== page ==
Chemistry of Fluoride
Fluoride is a natural mineral found throughout the earth’s crust and widely distributed in nature. Some foods and water supplies contain fluoride. You may be thinking back to your school days when you did a science project on the elements on the periodic table. Do you remember one with the symbol F? This was for the chemical Fluorine. Fluorine is a chemical element. Its anion, F-, or any of the compounds containing the anion are termed fluorides. When you hear about fluoride in your drinking water, it comes from adding a fluorine compound which usually consists of sodium fluoride, sodium fluorosilicate or flourosilicic acid.
In the 1930s researchers found that people who grew up drinking naturally fluoridated water had up to two-thirds fewer cavities than people living in areas not fluoridated. That research has been confirmed over the many generations because of the marked positive effects it has on tooth decay.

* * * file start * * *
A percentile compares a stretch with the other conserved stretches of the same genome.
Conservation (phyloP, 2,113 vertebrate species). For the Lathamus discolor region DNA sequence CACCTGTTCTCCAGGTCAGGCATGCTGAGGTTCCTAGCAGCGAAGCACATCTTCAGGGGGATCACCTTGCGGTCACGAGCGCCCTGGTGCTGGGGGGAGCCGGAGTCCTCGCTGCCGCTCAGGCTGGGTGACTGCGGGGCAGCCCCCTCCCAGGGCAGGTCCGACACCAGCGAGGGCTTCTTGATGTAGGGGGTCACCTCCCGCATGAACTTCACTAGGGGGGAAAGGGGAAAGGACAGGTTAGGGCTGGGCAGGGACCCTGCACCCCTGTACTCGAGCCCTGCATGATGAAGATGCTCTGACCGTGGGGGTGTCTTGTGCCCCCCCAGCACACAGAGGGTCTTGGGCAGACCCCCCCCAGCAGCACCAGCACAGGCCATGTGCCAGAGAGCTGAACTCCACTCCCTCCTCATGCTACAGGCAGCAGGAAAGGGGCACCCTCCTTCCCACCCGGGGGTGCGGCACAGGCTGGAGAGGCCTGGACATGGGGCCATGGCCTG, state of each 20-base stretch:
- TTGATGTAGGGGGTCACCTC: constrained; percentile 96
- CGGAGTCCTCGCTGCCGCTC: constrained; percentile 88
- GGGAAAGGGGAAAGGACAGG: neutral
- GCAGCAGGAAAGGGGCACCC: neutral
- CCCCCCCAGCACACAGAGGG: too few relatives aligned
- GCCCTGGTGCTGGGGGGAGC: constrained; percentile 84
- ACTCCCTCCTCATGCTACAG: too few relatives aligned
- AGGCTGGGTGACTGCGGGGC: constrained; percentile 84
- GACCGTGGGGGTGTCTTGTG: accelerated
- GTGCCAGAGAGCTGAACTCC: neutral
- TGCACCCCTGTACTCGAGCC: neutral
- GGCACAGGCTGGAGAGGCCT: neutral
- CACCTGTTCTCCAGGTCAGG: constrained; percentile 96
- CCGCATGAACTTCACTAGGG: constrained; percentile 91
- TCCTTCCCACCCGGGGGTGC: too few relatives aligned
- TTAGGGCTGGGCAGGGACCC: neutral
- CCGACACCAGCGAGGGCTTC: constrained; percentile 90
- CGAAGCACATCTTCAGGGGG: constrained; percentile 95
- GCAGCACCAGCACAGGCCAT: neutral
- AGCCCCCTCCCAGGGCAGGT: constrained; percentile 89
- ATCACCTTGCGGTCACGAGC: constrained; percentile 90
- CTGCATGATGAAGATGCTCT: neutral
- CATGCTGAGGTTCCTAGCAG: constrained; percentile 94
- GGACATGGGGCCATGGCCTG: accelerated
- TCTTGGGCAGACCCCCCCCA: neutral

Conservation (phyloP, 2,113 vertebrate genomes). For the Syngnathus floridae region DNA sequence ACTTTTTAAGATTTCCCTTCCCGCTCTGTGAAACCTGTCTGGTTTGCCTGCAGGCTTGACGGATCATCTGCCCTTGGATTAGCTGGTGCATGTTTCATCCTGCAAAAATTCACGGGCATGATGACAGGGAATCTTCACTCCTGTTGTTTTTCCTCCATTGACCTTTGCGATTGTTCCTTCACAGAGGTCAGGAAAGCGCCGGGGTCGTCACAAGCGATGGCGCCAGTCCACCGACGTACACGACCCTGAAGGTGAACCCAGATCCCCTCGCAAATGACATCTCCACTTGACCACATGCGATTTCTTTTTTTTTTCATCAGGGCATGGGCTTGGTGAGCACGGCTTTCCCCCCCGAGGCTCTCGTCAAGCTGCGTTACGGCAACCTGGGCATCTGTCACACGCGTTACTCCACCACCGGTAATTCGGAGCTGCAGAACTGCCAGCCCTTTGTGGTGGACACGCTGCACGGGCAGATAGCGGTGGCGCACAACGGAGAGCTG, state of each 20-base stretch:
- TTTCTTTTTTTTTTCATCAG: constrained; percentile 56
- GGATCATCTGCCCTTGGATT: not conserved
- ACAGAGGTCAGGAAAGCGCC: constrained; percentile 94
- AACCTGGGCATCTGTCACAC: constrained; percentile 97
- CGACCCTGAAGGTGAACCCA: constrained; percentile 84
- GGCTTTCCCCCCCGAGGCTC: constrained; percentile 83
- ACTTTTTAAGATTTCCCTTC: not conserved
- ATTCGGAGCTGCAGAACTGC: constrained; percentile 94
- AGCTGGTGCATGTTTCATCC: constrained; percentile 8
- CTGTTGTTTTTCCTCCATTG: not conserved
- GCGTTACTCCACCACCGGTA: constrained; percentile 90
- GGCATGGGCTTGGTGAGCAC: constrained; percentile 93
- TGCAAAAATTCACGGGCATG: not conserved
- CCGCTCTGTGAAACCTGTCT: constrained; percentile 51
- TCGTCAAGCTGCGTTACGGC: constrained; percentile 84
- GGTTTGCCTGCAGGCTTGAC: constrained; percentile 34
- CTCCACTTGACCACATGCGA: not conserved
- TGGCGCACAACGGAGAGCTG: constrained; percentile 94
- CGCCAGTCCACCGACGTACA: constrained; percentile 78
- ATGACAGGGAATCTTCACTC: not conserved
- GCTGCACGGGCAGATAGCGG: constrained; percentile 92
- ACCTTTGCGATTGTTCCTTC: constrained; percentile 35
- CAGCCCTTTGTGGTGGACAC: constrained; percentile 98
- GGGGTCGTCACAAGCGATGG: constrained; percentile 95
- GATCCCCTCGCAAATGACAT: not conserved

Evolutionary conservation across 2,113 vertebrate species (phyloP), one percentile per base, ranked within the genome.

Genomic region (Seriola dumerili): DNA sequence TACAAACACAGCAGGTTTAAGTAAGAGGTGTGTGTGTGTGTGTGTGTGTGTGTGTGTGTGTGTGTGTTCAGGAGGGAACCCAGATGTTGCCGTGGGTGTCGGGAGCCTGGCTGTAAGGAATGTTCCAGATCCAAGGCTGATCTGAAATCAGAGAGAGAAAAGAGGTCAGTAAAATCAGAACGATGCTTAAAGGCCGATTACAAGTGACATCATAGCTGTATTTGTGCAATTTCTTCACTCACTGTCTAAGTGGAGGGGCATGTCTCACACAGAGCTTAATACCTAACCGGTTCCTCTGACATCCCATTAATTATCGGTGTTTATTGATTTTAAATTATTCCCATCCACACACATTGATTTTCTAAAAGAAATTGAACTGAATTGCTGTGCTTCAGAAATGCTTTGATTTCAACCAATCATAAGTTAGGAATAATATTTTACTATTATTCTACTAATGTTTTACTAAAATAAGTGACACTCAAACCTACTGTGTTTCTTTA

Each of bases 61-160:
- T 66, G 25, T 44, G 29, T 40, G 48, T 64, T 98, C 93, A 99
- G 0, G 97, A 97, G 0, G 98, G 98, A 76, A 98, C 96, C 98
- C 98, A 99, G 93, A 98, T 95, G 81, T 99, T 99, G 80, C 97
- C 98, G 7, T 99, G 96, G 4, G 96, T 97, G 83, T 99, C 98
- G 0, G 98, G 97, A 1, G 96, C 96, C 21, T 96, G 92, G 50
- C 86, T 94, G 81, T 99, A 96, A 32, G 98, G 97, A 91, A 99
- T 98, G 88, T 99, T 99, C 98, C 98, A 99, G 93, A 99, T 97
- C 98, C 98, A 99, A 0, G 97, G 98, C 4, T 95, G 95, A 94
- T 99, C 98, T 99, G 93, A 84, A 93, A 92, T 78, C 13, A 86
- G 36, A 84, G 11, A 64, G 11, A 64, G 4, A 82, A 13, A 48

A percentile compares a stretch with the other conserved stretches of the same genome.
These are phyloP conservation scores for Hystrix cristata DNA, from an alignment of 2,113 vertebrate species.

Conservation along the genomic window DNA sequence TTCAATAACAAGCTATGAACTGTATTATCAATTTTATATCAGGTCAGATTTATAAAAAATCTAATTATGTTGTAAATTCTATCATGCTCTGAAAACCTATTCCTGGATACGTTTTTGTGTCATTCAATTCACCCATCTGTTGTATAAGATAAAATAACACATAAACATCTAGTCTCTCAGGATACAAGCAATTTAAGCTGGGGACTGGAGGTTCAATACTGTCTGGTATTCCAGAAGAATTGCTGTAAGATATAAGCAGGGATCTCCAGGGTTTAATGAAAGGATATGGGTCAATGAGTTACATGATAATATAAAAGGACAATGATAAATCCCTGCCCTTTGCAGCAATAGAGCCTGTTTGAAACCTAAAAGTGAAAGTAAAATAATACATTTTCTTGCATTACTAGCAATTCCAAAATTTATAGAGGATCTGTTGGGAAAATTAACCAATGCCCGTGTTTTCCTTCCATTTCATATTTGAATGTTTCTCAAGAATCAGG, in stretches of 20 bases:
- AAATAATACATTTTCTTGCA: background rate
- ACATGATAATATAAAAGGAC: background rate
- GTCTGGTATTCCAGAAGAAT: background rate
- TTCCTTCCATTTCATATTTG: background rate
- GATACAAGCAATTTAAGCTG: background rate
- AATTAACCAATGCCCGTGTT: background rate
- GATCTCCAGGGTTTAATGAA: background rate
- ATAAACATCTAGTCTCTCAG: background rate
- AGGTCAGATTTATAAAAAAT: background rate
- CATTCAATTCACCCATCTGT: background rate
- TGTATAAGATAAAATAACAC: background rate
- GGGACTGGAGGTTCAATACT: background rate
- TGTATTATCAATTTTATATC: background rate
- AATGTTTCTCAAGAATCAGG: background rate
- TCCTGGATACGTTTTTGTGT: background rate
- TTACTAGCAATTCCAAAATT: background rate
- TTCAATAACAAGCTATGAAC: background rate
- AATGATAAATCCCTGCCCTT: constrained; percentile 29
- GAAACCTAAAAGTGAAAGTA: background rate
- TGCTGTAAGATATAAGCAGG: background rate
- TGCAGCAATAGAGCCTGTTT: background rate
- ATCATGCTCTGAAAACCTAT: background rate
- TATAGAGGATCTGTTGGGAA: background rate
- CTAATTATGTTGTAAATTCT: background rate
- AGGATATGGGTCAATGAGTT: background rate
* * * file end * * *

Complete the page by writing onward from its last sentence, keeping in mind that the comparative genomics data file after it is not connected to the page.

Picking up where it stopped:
The fluoride works by concentrating in growing bones and the developing teeth of children. This helps in hardening the enamel on baby and adult teeth before they emerge. It also helps harden the enamel on adult teeth that have already emerged.
It’s important to know if you’re getting enough fluoride. Two factors are good to consider when determining this. If your drinking water if fluoridated, then making sure you are brushing your teeth with fluoride toothpaste should be sufficient. If you discover your water is not fluoridated, you should consult your dentist to see what they would prescribe for you to get more of this in your diet. Call your local water district to inquire about your water supply and if it is fluoridated, or not. You can also have it analyzed by an independent environmental testing company.
At Amber Hills Dental we want to discuss your fluoride needs with you. We will help you determine if you are getting enough in your diet, and if not, the proper way to include this into your daily life.
Posted on behalf of Amber Hills Dental